Saturday, August 23, 2008

Seizures are symptoms of strokes in foetuses and babies

Noticing that her daughter, Noelle, didn't reach with her right hand, Judy Bergman assumed the infant was left-handed. But an MRI taken when Noelle was 7 months old confirmed that she had suffered a stroke, most likely before she was born. "I had never heard of a child having a stroke," said the Grayslake mother of two, recalling her shock.

She remembers thinking: "What is the future going to hold? What are her challenges going to be?"The American Heart Association last month issued guidelines to physicians for the first time on the diagnosis and treatment of stroke in infants and children. The group said that strokes are far more common in children than previously thought and that the causes, risks and symptoms differ greatly from those in adults.The guidelines were developed because early diagnosis and therapy are critical to helping children recover the best they can.

'Challenges'Childhood strokes are not increasing in prevalence, doctors emphasized. Instead, improved knowledge has led to greater recognition of it. For example, doctors now believe that cerebral palsy and intracranial bleeding are different forms of strokes.

And though a stroke can be devastating medically, researchers are finding that children have greater potential to recover and adapt than adults because of the plasticity of their brains, said Susan Levine, a professor of psychology at the University of Chicago.For example, a stroke that injures the left hemisphere of the adult brain typically causes problems with speech.

Children, on the other hand, continue to acquire language skills, although language development is usually delayed, Levine said."Up until age 13, there is the ability to transfer language processing from the left to the right hemisphere of the brain," said Dr. Deborah Gaebler-Spira, director of the cerebral palsy program at the Rehabilitation Institute of Chicago. "So our anticipation of recovery of certain very distinct brain functions is much more optimistic for children."

Most children suffer strokes on one side of their brains (Noelle's was in the left hemisphere). The most common risk factors are sickle cell disease and birth defects of the heart.At least half of children who have strokes are left with residual impairment or disability, said Dr. Jose Biller, guidelines co-author and chairman of neurology at Loyola University Chicago Stritch School of Medicine.

As part of a research project funded by the National Institutes of Health, for five years Levine has been studying a group of 40 children as young as 14 months who have had a stroke and 60 children who have not. The researchers videotaped interactions between the children and their parents.So far their research suggests that for children who have had a stroke, "there are slight delays in getting language off the ground, but their progress is pretty similar to the typically developing children," Levine said.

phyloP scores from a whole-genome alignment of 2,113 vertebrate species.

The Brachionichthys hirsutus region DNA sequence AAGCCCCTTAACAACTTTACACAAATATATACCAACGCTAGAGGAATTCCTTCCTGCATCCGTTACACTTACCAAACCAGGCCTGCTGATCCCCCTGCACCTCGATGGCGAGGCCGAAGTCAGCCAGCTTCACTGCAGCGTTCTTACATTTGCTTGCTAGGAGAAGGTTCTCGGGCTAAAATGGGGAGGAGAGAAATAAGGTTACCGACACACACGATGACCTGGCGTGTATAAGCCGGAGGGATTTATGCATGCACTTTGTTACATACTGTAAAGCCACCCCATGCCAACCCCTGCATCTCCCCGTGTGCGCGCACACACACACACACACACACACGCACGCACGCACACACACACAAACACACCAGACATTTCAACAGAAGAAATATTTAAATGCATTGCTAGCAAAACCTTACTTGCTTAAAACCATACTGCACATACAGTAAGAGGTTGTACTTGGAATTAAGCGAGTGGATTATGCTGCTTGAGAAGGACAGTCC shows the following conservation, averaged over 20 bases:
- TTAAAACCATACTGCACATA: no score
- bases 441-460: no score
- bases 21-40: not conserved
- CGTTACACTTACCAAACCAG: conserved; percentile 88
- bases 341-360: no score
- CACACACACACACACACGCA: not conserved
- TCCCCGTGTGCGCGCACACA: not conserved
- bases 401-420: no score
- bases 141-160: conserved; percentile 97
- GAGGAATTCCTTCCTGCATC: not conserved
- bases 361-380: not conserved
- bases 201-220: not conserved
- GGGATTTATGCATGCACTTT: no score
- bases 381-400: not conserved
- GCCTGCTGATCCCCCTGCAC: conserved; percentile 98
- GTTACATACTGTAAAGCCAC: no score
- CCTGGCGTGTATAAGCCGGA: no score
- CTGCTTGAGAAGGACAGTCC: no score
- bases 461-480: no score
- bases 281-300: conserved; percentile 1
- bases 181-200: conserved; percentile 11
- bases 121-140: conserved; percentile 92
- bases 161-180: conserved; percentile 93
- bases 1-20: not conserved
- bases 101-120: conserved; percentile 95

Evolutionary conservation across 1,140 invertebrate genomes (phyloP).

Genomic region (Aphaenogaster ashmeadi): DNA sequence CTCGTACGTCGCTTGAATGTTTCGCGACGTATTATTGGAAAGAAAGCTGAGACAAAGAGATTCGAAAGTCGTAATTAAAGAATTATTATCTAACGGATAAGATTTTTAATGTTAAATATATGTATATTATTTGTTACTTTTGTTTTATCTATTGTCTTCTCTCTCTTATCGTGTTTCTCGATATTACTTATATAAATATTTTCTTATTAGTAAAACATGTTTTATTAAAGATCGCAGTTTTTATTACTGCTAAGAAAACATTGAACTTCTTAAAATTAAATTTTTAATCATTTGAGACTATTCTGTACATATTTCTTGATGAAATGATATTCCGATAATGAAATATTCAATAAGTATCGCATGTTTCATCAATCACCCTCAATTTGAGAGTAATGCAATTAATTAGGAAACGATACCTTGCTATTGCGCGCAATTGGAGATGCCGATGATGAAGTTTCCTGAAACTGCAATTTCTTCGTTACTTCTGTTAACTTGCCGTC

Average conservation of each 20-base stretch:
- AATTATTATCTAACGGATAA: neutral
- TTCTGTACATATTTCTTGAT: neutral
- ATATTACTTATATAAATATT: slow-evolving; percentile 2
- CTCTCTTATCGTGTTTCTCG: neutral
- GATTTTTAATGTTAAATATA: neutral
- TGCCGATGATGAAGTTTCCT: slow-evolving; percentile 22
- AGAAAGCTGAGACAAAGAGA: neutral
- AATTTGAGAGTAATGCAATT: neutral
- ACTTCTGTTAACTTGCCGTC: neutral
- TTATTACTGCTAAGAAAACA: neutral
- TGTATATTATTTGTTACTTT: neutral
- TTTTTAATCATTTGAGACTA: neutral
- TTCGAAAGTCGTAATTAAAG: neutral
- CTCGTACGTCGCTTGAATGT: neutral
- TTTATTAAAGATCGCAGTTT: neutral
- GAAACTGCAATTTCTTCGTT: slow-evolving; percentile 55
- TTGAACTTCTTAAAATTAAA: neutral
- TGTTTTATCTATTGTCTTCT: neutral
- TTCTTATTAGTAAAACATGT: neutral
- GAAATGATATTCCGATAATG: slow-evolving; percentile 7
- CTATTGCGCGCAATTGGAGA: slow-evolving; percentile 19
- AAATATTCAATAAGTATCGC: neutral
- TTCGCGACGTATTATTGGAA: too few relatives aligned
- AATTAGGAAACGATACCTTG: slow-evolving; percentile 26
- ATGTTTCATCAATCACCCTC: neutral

The researchers will continue to follow the children to determine if they have difficulty developing the more complex language skills needed to succeed in school.About 10 in every 100,000 children in the U.S. suffer a stroke in a given year. The risk is greatest in the first year of life, particularly in the first two months.Only people older than 65 have a higher stroke risk than babies younger than a month, said Dr. E. Steve Roach, chairman of the task force that developed the American Heart Association guidelines. Roach is neurologist in chief at Nationwide Children's Hospital in Columbus, Ohio.

SeizuresIn newborns and babies affected in utero, the first symptoms of a stroke often are seizures that involve a single limb. Such seizures are so common that stroke is believed to account for about 10 percent of seizures in full-term newborns, Roach said.Bergman mentioned Noelle's preference for her left hand to the child's doctor during a routine exam.

The MRI diagnosed the stroke. (Children generally do not show a hand preference before age 2.)Noelle, now 5, has been undergoing physical and occupational therapy, and recently completed speech therapy. Casts, and later braces, were placed on her legs to increase her range of motion and correct her gait.

Her biggest challenge now is improving her limited use of her right hand.Said Bergman: "When we started on this journey I was shocked. I was heartbroken. ... Now I think because I see how well she's doing, I know truly in my heart, she will be able to do anything she wants to do."


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